BEN RHODES: We will do what's necessary to protect Americans and see that justice is done for what we saw with the barbaric killing of Jim Foley. So, we're actively considering what's going to be necessary to deal with that threat, and we're not going to be restricted by borders. We've shown time and again that if there's a counterterrorism threat, we'll take direct action against that threat, if necessary. read more
I also remember, and this is just me I'm talking about, being impressed by Barack Obama who was running for president at the time. I don't know if you and I talked about him on that occasion. But at the time, I sometimes thought that he looked like he had what this country needed.
So that's my first question, it's a lot of ground to cover but how do you feel things have worked out since then, both with the economy and with this president? That was a huge turning point, that moment in 2008, and my own feeling is that we didn't turn. read more
The horrific pictures of the beheading of American reporter James Foley, the images of executions of alleged collaborators in Gaza and the bullet-ridden bodies left behind in Iraq by the Islamic State of Iraq and the Levant are the end of a story, not the beginning. They are the result of years, at times decades, of the random violence, brutal repression and collective humiliation the United States has inflicted on others. read more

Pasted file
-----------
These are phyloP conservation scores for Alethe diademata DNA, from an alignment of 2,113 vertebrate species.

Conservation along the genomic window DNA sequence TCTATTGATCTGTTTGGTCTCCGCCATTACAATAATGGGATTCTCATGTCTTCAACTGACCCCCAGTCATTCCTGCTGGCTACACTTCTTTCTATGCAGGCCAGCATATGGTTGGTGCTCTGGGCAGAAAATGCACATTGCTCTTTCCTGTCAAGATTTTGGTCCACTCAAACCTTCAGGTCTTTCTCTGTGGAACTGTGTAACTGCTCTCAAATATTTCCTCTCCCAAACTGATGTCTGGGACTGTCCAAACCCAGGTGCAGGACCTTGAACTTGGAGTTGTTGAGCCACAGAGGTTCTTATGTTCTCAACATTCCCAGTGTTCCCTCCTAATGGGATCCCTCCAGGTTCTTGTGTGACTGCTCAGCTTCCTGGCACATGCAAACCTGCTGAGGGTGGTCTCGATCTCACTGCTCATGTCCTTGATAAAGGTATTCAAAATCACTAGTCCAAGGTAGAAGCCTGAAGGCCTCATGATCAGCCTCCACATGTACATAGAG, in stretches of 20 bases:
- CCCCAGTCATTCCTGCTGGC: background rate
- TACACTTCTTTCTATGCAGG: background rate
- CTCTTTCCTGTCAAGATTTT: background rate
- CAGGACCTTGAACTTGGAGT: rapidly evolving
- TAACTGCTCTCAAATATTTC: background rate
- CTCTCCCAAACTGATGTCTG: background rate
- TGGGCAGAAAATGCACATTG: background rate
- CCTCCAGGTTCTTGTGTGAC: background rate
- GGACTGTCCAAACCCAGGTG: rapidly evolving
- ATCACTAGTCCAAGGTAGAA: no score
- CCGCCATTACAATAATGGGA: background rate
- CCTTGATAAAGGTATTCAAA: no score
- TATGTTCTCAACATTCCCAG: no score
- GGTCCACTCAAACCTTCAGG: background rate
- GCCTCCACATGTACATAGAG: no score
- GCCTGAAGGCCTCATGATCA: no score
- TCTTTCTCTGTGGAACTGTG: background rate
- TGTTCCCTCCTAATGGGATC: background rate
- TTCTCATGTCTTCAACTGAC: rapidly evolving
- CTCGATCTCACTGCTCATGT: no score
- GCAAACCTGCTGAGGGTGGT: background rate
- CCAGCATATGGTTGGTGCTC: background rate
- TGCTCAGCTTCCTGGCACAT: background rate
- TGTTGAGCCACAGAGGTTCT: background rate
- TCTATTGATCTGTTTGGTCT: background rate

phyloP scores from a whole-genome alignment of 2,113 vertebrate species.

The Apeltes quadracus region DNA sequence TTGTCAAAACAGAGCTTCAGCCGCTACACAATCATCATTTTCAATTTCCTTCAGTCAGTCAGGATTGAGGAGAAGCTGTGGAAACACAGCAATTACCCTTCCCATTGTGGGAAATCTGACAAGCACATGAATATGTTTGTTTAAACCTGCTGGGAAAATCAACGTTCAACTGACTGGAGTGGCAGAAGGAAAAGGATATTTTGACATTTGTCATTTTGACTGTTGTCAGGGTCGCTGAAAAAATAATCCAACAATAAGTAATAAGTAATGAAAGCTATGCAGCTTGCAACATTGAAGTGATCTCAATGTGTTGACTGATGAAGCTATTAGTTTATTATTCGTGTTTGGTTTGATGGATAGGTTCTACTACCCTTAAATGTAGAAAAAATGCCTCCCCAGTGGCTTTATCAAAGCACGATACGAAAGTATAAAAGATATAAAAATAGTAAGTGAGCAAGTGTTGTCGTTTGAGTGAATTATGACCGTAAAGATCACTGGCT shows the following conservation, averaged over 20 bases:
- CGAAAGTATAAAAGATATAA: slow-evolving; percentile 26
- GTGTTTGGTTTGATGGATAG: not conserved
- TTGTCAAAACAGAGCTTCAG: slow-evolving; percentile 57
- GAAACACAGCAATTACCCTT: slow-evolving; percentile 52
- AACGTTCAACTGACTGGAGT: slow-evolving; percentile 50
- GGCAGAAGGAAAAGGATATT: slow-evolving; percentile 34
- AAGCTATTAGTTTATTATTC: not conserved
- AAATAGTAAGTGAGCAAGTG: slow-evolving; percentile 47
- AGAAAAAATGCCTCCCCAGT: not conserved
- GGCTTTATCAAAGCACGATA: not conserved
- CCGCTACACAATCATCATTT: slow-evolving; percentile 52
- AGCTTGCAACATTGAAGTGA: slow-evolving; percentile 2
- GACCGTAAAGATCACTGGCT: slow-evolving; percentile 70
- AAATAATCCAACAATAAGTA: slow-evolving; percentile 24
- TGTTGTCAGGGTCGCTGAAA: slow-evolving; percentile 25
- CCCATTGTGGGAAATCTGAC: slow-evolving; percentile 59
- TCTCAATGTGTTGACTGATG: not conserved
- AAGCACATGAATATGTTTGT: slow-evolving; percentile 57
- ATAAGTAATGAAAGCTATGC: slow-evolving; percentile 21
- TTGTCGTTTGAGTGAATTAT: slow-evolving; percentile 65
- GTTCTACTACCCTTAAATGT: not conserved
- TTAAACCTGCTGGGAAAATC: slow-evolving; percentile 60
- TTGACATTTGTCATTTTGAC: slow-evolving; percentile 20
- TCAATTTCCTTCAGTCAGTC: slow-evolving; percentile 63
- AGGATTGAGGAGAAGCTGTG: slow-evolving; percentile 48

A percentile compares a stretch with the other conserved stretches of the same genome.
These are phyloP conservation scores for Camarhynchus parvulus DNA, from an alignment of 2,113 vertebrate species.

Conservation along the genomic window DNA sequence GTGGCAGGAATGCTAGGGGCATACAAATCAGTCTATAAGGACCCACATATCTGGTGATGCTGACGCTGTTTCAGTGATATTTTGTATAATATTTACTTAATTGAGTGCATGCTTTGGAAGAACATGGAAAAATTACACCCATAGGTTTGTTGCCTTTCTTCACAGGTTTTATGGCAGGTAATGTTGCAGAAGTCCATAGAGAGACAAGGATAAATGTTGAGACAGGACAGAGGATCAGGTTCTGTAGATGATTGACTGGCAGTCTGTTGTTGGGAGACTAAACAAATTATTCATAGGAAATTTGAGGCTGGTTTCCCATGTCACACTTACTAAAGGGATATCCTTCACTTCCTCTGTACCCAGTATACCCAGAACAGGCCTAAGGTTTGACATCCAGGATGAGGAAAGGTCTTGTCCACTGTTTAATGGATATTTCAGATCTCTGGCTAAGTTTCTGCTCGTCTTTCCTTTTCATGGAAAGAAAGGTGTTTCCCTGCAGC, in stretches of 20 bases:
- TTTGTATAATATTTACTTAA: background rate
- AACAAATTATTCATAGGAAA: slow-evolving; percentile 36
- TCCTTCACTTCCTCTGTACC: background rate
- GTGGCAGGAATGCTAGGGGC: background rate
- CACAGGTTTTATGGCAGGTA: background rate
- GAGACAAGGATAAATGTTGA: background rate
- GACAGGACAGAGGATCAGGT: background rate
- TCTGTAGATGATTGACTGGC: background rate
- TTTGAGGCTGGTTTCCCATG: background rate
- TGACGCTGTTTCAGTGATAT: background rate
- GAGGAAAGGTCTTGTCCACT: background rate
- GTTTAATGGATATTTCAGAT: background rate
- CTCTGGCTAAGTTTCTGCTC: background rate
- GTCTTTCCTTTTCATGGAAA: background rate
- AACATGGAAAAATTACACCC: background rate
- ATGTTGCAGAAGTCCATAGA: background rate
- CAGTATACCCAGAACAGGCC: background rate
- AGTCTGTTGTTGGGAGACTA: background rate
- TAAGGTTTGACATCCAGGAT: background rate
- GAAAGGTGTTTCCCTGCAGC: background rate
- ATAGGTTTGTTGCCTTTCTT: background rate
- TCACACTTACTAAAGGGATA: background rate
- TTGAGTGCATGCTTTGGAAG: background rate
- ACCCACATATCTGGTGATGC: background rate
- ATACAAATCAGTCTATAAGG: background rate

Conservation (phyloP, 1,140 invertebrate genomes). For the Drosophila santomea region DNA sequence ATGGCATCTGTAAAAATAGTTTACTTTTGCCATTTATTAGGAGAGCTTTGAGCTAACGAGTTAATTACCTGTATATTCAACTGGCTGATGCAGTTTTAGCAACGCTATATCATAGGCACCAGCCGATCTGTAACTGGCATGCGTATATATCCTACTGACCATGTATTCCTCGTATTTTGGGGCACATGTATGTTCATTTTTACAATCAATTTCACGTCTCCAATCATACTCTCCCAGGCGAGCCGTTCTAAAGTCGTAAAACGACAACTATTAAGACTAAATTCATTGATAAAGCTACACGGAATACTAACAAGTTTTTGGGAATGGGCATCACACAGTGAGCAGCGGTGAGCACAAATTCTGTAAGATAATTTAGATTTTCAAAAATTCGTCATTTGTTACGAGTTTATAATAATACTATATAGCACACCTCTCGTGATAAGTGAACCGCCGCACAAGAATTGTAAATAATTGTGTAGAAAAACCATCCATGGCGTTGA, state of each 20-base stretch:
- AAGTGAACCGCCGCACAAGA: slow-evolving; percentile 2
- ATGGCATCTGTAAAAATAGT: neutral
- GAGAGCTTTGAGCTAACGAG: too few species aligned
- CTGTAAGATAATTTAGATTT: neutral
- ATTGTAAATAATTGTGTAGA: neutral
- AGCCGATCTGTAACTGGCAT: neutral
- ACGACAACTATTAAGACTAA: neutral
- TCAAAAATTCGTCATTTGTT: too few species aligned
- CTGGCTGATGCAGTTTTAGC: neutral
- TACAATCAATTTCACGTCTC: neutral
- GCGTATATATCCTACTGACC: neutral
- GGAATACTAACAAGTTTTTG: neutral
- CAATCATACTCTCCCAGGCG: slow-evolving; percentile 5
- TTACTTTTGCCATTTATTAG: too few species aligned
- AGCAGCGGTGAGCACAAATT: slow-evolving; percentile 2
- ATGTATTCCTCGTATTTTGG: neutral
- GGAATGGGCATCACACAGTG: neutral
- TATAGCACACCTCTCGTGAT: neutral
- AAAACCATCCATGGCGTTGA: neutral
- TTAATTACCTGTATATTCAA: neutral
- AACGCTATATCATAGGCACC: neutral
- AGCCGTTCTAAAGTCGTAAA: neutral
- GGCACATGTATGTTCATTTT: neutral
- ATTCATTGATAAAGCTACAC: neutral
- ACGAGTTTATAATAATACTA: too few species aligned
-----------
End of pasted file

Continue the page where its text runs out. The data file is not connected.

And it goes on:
There have been increasingly vocal calls for Twitter, Facebook and other Silicon Valley corporations to more aggressively police what their users are permitted to see and read. Last month in The Washington Post, for instance, MSNBC host Ronan Farrow demanded that social media companies ban the accounts of "terrorists" who issue "direct calls" for violence.
A Fox News host this week opined that all Muslims are like ISIS and can only be dealt with through "a bullet to the head": should she, or anyone linking to her endorsement of violence (arguably genocide), be banned from Twitter and Facebook? How about Bob Beckel's call on Fox that Julian Assange be "assassinated": would that be allowed under Ronan Farrow's no-calls-for-violence standard? I had a long dialogue with Farrow on Twitter about his op-ed but was not really able to get answers to questions like these. read more
The U.S. military is banning and blocking employees from visiting The Intercept in an apparent effort to censor news reports that contain leaked government secrets.
According to multiple military sources, a notice has been circulated to units within the Army, Navy, Air Force, and Marine Corps warning staff that they are prohibited from reading stories published by The Intercept on the grounds that they may contain classified information. The ban appears to apply to all employees -- including those with top-secret security clearance -- and is aimed at preventing classified information from being viewed on unclassified computer networks, even if it is freely available on the internet. Similar military-wide bans have been directed against news outlets in the past after leaks of classified information. read more